One of the greatest American Abstract Expressionist painters —along with Rothko, Pollock and de Kooning, Robert Motherwell (1915-1991) abandoned a promising academic career to devote himself to painting. After leaving his doctoral studies in philosophy at Harvard, Motherwell enrolled at Columbia University, began to study art, and embarked on a trip to Mexico. There he met artist Roberto Matta, who introduced him to automatism and with whom he also developed a strong friendship. Motherwell is best known for his famous ‘Elegies to the Spanish Republic’ series, in which black shapes, predominantly oval and linear, contrast with a white or ochre background. Motherwell made these works as a political commentary of public lament against the violence of the Spanish Civil War.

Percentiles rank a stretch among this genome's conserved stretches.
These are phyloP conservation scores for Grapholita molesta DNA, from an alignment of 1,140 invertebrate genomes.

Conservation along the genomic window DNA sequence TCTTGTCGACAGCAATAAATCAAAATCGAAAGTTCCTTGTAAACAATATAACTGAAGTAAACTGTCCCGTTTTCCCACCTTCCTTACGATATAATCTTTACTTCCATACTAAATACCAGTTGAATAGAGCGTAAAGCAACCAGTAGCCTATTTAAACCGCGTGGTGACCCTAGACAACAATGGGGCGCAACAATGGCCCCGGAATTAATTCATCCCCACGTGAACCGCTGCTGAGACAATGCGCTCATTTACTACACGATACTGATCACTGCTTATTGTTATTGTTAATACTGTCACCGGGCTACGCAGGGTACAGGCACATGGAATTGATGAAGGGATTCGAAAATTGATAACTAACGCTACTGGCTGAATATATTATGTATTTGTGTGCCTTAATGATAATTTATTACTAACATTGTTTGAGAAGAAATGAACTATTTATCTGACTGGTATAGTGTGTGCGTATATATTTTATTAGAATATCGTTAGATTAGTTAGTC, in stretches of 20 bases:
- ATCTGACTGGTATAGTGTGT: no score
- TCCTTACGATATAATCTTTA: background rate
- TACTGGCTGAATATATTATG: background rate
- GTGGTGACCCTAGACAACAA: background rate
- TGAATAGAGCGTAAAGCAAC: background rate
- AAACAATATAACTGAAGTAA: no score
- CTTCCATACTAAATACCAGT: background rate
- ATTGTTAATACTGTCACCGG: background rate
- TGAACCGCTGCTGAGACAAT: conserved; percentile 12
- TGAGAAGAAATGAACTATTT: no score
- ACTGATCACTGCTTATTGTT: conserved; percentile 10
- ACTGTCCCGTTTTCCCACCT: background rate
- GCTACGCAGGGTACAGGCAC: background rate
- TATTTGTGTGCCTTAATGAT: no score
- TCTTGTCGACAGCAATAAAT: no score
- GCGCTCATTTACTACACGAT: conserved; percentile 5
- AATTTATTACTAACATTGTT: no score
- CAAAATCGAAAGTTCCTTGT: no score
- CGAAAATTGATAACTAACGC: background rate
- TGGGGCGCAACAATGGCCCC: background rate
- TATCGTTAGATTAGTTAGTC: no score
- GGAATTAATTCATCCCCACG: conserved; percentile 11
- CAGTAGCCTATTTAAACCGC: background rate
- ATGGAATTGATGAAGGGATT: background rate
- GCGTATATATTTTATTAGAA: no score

This untitled work, produced during the same period that Motherwell painted the ‘Elegies,’ corresponds to another body of work called ‘Beside the Sea,’ carried out during the author's summers spent in Provincetown, Massachusetts. The painting evokes the waves breaking vigorously against a sea wall, an effect achieved by the free movement of the brush generating splashes on the canvas.